This summer, I did something absolutely unheard of: I took a holiday.
Anyone who’s ever met me will attest to the sheer implausibility of this ever occurring. I’ve been accused of being a workaholic on more than one occasion, and I struggle constantly to maintain a healthy work-life balance. But at a certain point, I realized I was burnt out. I was stressful and panicky, I was overworked, and I couldn’t deal with minor problems well anymore.
So I took time off. I took (almost) the entirety of August off. I hadn’t had an actual holiday since 2010, when I went to the Amazon. And that was mostly a holiday because I didn’t have hot showers or power, let alone wifi. And it was Christmas. Maybe it was time to try it again.
Luckily, my clients are fantastic and understanding. I had a holiday. A classic type-A personality, I couldn’t just laze around on the beach all day. Here’s what I got up to.
1. I went to Brazil and read a lot of Wikipedia.
It seemed fitting that I go to Brazil again. (Maybe in four years’ time, that’s where I’ll be for my next holiday!)
I skipped the Amazon this time and went to Recife instead. I was really hoping for all the fantastic food and lively culture that I’d experienced in Brazilian bars in New York and Lisbon. Instead, it rained for days. The city was difficult to navigate by foot, and the beach was infested with sharks. I stayed inside and read a lot of Wikipedia.
Honestly, it was rather lovely.
2. I learned to play tennis.
Fresh air and sunshine, exercise, an excuse to wear adorable outfits–how on earth didn’t I pick up tennis before this?
3. I took up hand-lettering.
I spend 90% of my day staring into a light source, swearing at Photoshop. It makes me incredibly happy to get away from the machine and make something with my hands. Ink has always been my medium of choice, and lettering allows me to combine my love of type and calligraphy with my love of time-consuming, detail-oriented work.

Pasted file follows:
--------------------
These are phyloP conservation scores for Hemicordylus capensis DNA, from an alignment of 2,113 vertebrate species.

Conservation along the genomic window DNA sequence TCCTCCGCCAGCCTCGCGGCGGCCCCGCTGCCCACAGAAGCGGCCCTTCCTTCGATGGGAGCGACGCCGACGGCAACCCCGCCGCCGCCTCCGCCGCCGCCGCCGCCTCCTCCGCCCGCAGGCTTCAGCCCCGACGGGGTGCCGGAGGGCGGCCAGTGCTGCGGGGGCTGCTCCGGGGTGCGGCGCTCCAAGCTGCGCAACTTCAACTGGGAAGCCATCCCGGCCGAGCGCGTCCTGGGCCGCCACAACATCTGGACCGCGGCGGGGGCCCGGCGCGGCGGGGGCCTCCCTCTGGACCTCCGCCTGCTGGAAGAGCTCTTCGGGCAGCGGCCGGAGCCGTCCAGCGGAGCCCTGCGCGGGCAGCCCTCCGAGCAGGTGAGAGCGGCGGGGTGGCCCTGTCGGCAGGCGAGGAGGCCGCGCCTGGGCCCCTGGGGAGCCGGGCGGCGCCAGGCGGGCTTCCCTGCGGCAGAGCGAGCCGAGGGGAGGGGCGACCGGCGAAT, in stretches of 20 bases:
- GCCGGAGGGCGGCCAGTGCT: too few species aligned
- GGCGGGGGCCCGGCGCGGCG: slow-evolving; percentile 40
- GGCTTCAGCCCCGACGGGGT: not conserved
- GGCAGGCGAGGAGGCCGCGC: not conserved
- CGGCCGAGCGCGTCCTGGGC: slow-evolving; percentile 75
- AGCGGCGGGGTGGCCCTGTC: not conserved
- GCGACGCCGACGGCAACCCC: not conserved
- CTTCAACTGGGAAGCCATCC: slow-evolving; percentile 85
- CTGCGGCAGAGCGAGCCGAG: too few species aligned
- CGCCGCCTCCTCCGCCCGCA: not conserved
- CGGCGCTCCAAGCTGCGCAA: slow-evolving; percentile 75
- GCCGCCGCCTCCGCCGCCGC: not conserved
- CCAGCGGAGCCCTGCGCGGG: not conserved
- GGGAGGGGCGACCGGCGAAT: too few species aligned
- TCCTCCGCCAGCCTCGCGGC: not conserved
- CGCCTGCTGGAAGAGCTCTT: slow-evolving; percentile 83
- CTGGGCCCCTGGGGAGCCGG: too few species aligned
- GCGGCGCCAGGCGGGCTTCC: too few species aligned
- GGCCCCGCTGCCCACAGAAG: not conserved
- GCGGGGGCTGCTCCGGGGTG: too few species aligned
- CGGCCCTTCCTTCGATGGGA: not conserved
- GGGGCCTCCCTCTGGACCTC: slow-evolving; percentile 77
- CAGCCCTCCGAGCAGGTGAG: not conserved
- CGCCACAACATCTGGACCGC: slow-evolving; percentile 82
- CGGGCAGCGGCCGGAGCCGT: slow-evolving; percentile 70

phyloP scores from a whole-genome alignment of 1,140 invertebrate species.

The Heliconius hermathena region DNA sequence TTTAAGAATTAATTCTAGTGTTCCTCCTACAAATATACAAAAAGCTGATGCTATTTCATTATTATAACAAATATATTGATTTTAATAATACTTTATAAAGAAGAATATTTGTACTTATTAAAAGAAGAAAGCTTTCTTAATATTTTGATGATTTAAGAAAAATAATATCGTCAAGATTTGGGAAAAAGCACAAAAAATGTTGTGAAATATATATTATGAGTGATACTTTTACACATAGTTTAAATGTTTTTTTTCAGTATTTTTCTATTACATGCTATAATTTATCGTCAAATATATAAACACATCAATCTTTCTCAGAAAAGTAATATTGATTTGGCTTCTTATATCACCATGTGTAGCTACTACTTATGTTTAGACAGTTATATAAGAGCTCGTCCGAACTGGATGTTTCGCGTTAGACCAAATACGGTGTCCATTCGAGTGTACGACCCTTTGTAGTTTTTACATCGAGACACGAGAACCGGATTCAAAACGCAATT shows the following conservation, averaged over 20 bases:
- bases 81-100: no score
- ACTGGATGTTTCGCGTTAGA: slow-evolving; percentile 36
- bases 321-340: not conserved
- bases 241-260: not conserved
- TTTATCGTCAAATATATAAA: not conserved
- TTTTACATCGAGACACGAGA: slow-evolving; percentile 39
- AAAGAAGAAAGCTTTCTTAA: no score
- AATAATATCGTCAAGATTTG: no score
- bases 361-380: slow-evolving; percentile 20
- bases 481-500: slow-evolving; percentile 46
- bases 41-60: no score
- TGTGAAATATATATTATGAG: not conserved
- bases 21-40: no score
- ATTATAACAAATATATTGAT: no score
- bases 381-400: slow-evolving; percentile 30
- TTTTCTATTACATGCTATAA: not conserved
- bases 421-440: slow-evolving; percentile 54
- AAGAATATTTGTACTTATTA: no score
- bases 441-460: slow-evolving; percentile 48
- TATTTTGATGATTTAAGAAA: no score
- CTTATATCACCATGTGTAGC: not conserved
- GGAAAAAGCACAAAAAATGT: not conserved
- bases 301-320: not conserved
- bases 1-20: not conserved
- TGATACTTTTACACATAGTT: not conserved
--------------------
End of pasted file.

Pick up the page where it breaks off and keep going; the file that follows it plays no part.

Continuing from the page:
I’m aiming to start integrating hand-lettering into my work more as I improve. I taught myself a Uncial script for a client and hand-lettered the header on her site, which was probably a cost-ineffective exercise, but since I wasn’t running my timer, I’ll never know. (Note: it wasn’t. But it was a lot of fun to do, and the result looked lovely.)
4. I drank wine at lunch.
I’ve decided this is a habit I should make a part of my daily routine.
5. I built an app.
Everyone I know is looking for work, and I realized there wasn’t really a good way for people to track their job application process that wasn’t an Excel spreadsheet. So I made one. I call it Suitor. (Because you wear a suit to a job, right? Do people still wear suits to jobs? I’ve been working in my pajamas for so long I don’t remember what offices are like anymore.)
It’s like an Excel spreadsheet, except smarter and prettier. So, like an Excel spreadsheet in the same way a Mercedes is like a Kia.
Suitor was intended to be a simple project, a quick one-off project so that I could re-learn Rails, get some UI experience, and build something useful in the interim. It’s turned into a much more complex beast than that. I’ve improved my git workflow, I’ve become passionate about UI, I can now write jQuery without having to constantly consult the API docs, I’ve set up a server, implemented a deployment system, and configured mail records, I’ve integrated Mandrill for transactional email, I’ve tested until I’m blue in the face–this project has taught me a thousand new things. It’s a labour of love, and I’m not sure what (if anything) will come of it, but it’s taught me a lot.
And I’m currently offering up some limited invites to the beta: sign up for an invite here.
6. I learned the world doesn’t fall apart without me.
Sometimes my ego wishes it would, but it doesn’t. Taking time off allowed me to learn new–mostly complementary–skills that I might not have had the time to incorporate otherwise. It allowed me the space to step back from my work. And, most importantly, it allowed me the opportunity to get excited about my work again.
I’m going to do it again next year.